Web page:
We were just talking about it a little bit ago, but I think we should sort of put a fine point on it, sort of the differences between the different goals from a SpaceX to a Blue Origin to a Virgin Galactic. Dan Howley, for example, Virgin Galactic was more of a plane effectively taking Branson up to the edge of space. This is a more traditional rocket, and then you've got SpaceX, which is designed to make sort of further and more sustainable trips.

DAN HOWLEY: Yeah, you have SpaceX, which is basically doing it all right now. They're launching to the International Space Station. They had a winning bid for a lunar lander. Blue Origin contesting that. They wanted to be part of the lunar lander team as well, but it looks as though on the outside you have SpaceX kind of wanting to go the furthest, setting up a colony on Mars.

That's been something that Elon Musk has talked about for a long time. He has the support of NASA behind him. They do want to get to Mars down the line. The moon is set for 2024. But that's likely going to be pushed back just because the timeline is really aggressive, and it would take a lot to really hit that.

And so you have kind of Musk wanting to go furthest you would kind of think away from the Earth. You have Blue Origin obviously looking to be part of moon missions, and getting to the International Space Station, launching satellites, something that SpaceX does as well. They want to take part in contracts with the military as well as NASA. And then you have something along the lines of Virgin Galactic, which really will be tourist heavy. $250,000 per seat.

You could buy a house in some parts of the country for that, but it's not as seemingly unattainable as the multi-million dollar trips that you would get out of something like a SpaceX, $55 million for 10 days on the International Space Station, or Blue Origin for their $28 million winning seat on this particular flight. But you do get the sense that Virgin Galactic will be more of the touristy, almost thrill ride experience, very heavy on thrill, but they will be doing some experiments with astronauts. So I do think that they all are going to provide benefit, but it really does kind of go in my mind the Virgin Galactic, then Blue Origin, then SpaceX as far as advances in how far they want to go.

ADAM SHAPIRO: Julie, I'm curious, because when you hear those numbers, $28 million aboard the winning bid here, although it's the runner up at $27 million who's going, $58 million to go on SpaceX. How many of us have that kind of money lying-- I mean, I know you do, Julie, but there's a limited market--

JULIE HYMAN: Certainly.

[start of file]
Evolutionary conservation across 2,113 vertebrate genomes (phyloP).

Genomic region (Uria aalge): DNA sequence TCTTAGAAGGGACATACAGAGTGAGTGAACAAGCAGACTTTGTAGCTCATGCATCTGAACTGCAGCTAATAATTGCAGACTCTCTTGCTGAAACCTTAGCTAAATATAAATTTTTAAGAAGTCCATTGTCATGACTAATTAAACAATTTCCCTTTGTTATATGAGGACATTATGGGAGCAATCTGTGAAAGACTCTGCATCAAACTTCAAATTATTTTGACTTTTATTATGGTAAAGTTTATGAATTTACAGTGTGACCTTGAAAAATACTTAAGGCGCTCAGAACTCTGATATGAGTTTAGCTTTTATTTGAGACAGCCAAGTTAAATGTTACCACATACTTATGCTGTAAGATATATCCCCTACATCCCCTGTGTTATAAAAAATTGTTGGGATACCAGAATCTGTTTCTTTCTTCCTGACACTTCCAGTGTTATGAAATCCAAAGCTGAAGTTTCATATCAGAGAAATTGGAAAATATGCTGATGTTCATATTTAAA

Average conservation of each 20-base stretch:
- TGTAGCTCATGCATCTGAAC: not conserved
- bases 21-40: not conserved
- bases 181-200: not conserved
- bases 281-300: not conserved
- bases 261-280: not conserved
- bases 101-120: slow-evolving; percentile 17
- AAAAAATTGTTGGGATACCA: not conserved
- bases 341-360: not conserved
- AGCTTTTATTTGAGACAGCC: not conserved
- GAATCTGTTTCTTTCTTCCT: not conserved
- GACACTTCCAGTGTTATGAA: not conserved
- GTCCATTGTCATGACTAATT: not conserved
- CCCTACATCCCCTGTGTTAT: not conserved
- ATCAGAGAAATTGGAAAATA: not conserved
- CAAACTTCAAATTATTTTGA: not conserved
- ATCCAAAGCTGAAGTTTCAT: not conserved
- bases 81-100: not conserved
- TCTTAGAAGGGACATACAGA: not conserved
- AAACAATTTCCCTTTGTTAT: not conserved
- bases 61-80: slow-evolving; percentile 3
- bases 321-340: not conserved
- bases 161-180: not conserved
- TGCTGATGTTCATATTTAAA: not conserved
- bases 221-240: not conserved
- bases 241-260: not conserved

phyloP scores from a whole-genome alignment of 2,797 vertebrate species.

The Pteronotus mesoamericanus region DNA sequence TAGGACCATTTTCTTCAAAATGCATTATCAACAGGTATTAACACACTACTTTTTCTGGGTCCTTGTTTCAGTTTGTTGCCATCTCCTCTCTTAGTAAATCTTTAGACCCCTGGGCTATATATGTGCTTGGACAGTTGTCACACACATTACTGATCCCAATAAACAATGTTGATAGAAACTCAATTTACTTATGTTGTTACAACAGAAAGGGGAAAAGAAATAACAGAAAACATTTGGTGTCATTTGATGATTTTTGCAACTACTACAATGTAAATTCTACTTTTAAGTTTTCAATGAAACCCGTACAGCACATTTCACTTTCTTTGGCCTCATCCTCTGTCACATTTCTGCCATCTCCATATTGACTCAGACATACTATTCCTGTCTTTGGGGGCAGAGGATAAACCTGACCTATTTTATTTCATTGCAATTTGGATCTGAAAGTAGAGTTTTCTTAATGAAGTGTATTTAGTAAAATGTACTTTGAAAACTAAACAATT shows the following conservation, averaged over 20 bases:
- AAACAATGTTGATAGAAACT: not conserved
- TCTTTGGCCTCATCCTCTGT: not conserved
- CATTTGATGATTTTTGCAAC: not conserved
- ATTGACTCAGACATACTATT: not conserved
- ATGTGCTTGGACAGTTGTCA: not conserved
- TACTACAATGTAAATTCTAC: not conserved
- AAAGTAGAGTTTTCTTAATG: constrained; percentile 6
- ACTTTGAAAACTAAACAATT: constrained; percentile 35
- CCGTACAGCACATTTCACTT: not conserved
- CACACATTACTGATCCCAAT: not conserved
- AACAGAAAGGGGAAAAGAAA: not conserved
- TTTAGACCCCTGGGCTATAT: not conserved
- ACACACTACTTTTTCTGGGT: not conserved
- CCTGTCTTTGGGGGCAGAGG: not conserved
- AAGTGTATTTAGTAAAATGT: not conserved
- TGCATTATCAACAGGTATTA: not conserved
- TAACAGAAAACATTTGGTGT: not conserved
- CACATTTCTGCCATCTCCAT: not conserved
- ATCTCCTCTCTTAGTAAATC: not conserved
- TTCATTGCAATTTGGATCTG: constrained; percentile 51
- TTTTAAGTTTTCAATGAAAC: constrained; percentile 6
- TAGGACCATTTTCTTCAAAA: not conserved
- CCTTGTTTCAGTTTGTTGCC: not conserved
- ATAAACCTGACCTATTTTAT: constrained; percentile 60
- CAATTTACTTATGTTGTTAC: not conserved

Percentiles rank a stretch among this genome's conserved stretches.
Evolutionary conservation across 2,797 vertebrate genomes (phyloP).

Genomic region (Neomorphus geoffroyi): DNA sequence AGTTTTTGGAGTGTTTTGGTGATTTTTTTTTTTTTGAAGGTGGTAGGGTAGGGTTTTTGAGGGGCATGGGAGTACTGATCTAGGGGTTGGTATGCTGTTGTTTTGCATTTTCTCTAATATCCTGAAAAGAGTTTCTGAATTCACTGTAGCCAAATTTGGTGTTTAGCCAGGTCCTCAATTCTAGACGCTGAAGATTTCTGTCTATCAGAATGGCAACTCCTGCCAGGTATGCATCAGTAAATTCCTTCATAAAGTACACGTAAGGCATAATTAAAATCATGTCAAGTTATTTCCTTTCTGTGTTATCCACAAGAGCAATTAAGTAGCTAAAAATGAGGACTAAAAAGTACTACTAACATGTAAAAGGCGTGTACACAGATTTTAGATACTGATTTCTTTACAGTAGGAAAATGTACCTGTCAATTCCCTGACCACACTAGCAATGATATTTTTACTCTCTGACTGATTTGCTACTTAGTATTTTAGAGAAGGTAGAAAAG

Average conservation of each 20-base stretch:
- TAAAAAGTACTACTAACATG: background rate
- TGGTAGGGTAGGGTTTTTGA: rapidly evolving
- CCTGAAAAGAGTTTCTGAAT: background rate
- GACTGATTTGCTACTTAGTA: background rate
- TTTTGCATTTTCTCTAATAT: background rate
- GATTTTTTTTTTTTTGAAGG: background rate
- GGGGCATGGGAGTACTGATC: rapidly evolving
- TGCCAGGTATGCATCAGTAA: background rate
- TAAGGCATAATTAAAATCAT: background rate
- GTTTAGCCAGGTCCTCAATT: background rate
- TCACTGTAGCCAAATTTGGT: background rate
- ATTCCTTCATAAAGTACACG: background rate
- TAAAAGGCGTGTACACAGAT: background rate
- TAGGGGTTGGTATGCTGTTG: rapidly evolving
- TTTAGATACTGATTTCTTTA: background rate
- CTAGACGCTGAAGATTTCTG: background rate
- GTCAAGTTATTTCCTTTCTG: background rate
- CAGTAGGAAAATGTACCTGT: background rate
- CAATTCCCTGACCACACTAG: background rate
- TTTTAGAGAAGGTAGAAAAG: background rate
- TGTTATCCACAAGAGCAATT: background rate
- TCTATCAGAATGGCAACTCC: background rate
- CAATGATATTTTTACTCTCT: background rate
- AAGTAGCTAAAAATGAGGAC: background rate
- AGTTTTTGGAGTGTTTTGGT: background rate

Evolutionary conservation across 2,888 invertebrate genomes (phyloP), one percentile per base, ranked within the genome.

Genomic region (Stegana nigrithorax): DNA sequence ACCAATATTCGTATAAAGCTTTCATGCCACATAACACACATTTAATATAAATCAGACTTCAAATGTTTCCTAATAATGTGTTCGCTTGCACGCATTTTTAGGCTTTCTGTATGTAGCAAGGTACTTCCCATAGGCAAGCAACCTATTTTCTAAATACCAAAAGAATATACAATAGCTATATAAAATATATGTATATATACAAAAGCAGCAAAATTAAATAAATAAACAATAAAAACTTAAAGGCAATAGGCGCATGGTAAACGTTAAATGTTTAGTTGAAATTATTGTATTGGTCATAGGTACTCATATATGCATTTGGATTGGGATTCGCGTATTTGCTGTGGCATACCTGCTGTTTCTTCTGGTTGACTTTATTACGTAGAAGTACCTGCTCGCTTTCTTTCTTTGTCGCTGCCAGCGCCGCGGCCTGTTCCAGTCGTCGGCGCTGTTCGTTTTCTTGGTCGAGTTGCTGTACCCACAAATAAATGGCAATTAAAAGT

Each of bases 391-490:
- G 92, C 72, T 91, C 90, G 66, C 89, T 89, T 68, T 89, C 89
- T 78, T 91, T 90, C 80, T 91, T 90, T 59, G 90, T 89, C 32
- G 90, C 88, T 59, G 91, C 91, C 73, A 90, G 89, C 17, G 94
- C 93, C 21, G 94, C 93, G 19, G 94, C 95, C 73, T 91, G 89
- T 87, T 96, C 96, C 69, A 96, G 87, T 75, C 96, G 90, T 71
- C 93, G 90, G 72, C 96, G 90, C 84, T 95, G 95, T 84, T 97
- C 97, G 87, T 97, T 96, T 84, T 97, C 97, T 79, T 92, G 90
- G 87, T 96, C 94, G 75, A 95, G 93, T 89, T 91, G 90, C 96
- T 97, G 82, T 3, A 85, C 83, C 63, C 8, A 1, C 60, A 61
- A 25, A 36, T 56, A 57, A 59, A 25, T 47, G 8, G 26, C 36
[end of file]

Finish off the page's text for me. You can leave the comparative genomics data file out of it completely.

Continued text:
ADAM SHAPIRO: --for space tourism, right? I mean, this is-- if your business model is space tourism, none of these companies are going to fly so to speak.

JULIE HYMAN: I'm sitting on my pile in my undisclosed location right now just outside the frame saving it up to go to space. No, certainly, if that's the proposition, but I think what's clear from all three of these guys is that there is a personal element as well as a business element. I mean, Jeff Bezos has talked extensively about how this has been a lifelong dream of his to go to space.

So as I was just reading an "Atlantic" article from a few months ago, Jeff Bezos built Blue Origin for him was the headline of the article, and there is an aspect of that for all three of these men, right? But at the same time, eventually-- I don't know how eventually, but, eventually, the cost is going to come down. And maybe it's not going to be $28 million.

Maybe as we talked about the other day, is it going to be $250,000? Is it going to be in the hundreds of thousands? It's still a small subset of the population that can afford that, but it's larger than it would be for the in the millions as it is right now.

- And there we see platform retracted down there in Van Horn, Texas. We are just about 75 seconds away from expected liftoff here. Jeff Bezos and three others aboard the New Shepard Blue Origin spacecraft, getting set to head into space in just about 60 seconds' time. And I will say countdowns are exciting. You feel the energy.

ADAM SHAPIRO: Can you imagine their hearts? I bet their hearts are pounding inside that capsule.

- Wally Funk, 82. Good for her.

- I mean--

- That's awesome.

- Oh, I was just thinking in our little jobs here when we have the countdown till we come back, and Mike counts us in, you get a little juice when he does the 4, 3, 2, 1. And imagine-- Adam, imagine sitting there waiting to see yourself sent up into space. All right, let's just take it live from Van Horn, Texas, as Jeff Bezos and the crew get ready to launch into space.

- Godspeed. First crew of New Shepard. Let's light this candle.

- T minus 16. Guidance internal. T minus 10, 9, 8, 7, 6, 5, 4. Command engine start. 2, 1. We have lift off. The Shepard's cleared the tower.

- And New Shepard has cleared the tower on our way to space from our first human crew. Go, Jeff. Go, Mark. Go, Wally. Go, Oliver. You are going to space.

- [INAUDIBLE]

- Oh my goodness. Listen to the roar of the BE-3 engine. We are just about to pass through max q, maximum dynamic pressure. That's when the stresses on the vehicle are at their maximum.

- Max q.